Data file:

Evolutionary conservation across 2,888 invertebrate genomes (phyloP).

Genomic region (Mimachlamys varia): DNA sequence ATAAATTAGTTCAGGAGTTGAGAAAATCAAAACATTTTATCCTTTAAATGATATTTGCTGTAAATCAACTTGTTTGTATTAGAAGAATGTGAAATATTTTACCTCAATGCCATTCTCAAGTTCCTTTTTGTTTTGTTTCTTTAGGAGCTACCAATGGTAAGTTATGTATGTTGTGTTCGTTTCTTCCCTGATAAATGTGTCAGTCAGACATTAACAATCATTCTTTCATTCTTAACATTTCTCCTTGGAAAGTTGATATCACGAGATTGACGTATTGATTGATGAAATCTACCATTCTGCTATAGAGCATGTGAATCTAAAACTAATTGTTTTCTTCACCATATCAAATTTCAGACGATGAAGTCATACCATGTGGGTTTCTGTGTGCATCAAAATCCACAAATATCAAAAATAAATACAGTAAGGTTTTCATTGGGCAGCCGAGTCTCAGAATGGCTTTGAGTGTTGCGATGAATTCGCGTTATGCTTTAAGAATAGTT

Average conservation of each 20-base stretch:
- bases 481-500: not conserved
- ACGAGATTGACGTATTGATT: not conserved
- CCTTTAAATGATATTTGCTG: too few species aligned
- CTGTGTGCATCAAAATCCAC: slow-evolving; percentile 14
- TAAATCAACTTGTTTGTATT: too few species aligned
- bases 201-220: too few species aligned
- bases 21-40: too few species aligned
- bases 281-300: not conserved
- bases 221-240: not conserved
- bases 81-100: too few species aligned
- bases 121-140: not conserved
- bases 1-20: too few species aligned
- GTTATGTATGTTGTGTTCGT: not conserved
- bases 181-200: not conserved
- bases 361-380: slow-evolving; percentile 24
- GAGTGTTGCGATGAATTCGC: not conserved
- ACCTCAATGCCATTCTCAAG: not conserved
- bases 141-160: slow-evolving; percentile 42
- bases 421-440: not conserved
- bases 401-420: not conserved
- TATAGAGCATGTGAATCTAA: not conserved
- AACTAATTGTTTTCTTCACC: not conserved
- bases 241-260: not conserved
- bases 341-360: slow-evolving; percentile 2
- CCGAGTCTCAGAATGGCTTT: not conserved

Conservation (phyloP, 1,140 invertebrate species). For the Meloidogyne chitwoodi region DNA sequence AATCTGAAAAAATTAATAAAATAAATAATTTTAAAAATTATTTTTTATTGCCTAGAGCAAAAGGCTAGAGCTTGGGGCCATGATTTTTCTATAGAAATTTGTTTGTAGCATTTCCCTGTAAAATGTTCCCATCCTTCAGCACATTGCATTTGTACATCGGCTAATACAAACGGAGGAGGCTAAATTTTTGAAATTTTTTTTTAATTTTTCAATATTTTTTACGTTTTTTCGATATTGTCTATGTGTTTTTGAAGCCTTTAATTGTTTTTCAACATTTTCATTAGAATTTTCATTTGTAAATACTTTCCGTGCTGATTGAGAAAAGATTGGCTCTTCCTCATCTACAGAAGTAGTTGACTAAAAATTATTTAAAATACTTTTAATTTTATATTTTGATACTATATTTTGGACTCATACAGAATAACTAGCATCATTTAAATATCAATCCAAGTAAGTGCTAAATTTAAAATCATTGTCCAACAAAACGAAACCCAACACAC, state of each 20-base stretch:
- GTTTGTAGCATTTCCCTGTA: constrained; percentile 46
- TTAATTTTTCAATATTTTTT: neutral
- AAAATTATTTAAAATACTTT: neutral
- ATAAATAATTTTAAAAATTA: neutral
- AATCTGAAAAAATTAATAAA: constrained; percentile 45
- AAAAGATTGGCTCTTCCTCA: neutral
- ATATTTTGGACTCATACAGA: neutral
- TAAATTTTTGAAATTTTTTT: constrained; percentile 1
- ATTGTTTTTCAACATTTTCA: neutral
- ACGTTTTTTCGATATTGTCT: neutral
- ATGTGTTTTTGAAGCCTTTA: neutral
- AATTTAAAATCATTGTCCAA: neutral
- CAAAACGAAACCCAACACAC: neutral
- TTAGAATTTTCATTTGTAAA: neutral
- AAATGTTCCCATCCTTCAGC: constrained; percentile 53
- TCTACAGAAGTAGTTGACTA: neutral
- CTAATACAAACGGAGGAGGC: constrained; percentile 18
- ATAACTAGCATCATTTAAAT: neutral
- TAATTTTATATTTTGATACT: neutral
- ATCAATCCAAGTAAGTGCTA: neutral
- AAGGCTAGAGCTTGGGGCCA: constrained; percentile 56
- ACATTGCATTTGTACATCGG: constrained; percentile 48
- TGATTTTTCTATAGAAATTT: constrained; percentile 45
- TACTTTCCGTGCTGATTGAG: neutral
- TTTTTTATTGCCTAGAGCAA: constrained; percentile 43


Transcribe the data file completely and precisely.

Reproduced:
Evolutionary conservation across 2,888 invertebrate genomes (phyloP).

Genomic region (Mimachlamys varia): DNA sequence ATAAATTAGTTCAGGAGTTGAGAAAATCAAAACATTTTATCCTTTAAATGATATTTGCTGTAAATCAACTTGTTTGTATTAGAAGAATGTGAAATATTTTACCTCAATGCCATTCTCAAGTTCCTTTTTGTTTTGTTTCTTTAGGAGCTACCAATGGTAAGTTATGTATGTTGTGTTCGTTTCTTCCCTGATAAATGTGTCAGTCAGACATTAACAATCATTCTTTCATTCTTAACATTTCTCCTTGGAAAGTTGATATCACGAGATTGACGTATTGATTGATGAAATCTACCATTCTGCTATAGAGCATGTGAATCTAAAACTAATTGTTTTCTTCACCATATCAAATTTCAGACGATGAAGTCATACCATGTGGGTTTCTGTGTGCATCAAAATCCACAAATATCAAAAATAAATACAGTAAGGTTTTCATTGGGCAGCCGAGTCTCAGAATGGCTTTGAGTGTTGCGATGAATTCGCGTTATGCTTTAAGAATAGTT

Average conservation of each 20-base stretch:
- bases 481-500: not conserved
- ACGAGATTGACGTATTGATT: not conserved
- CCTTTAAATGATATTTGCTG: too few species aligned
- CTGTGTGCATCAAAATCCAC: slow-evolving; percentile 14
- TAAATCAACTTGTTTGTATT: too few species aligned
- bases 201-220: too few species aligned
- bases 21-40: too few species aligned
- bases 281-300: not conserved
- bases 221-240: not conserved
- bases 81-100: too few species aligned
- bases 121-140: not conserved
- bases 1-20: too few species aligned
- GTTATGTATGTTGTGTTCGT: not conserved
- bases 181-200: not conserved
- bases 361-380: slow-evolving; percentile 24
- GAGTGTTGCGATGAATTCGC: not conserved
- ACCTCAATGCCATTCTCAAG: not conserved
- bases 141-160: slow-evolving; percentile 42
- bases 421-440: not conserved
- bases 401-420: not conserved
- TATAGAGCATGTGAATCTAA: not conserved
- AACTAATTGTTTTCTTCACC: not conserved
- bases 241-260: not conserved
- bases 341-360: slow-evolving; percentile 2
- CCGAGTCTCAGAATGGCTTT: not conserved

Conservation (phyloP, 1,140 invertebrate species). For the Meloidogyne chitwoodi region DNA sequence AATCTGAAAAAATTAATAAAATAAATAATTTTAAAAATTATTTTTTATTGCCTAGAGCAAAAGGCTAGAGCTTGGGGCCATGATTTTTCTATAGAAATTTGTTTGTAGCATTTCCCTGTAAAATGTTCCCATCCTTCAGCACATTGCATTTGTACATCGGCTAATACAAACGGAGGAGGCTAAATTTTTGAAATTTTTTTTTAATTTTTCAATATTTTTTACGTTTTTTCGATATTGTCTATGTGTTTTTGAAGCCTTTAATTGTTTTTCAACATTTTCATTAGAATTTTCATTTGTAAATACTTTCCGTGCTGATTGAGAAAAGATTGGCTCTTCCTCATCTACAGAAGTAGTTGACTAAAAATTATTTAAAATACTTTTAATTTTATATTTTGATACTATATTTTGGACTCATACAGAATAACTAGCATCATTTAAATATCAATCCAAGTAAGTGCTAAATTTAAAATCATTGTCCAACAAAACGAAACCCAACACAC, state of each 20-base stretch:
- GTTTGTAGCATTTCCCTGTA: constrained; percentile 46
- TTAATTTTTCAATATTTTTT: neutral
- AAAATTATTTAAAATACTTT: neutral
- ATAAATAATTTTAAAAATTA: neutral
- AATCTGAAAAAATTAATAAA: constrained; percentile 45
- AAAAGATTGGCTCTTCCTCA: neutral
- ATATTTTGGACTCATACAGA: neutral
- TAAATTTTTGAAATTTTTTT: constrained; percentile 1
- ATTGTTTTTCAACATTTTCA: neutral
- ACGTTTTTTCGATATTGTCT: neutral
- ATGTGTTTTTGAAGCCTTTA: neutral
- AATTTAAAATCATTGTCCAA: neutral
- CAAAACGAAACCCAACACAC: neutral
- TTAGAATTTTCATTTGTAAA: neutral
- AAATGTTCCCATCCTTCAGC: constrained; percentile 53
- TCTACAGAAGTAGTTGACTA: neutral
- CTAATACAAACGGAGGAGGC: constrained; percentile 18
- ATAACTAGCATCATTTAAAT: neutral
- TAATTTTATATTTTGATACT: neutral
- ATCAATCCAAGTAAGTGCTA: neutral
- AAGGCTAGAGCTTGGGGCCA: constrained; percentile 56
- ACATTGCATTTGTACATCGG: constrained; percentile 48
- TGATTTTTCTATAGAAATTT: constrained; percentile 45
- TACTTTCCGTGCTGATTGAG: neutral
- TTTTTTATTGCCTAGAGCAA: constrained; percentile 43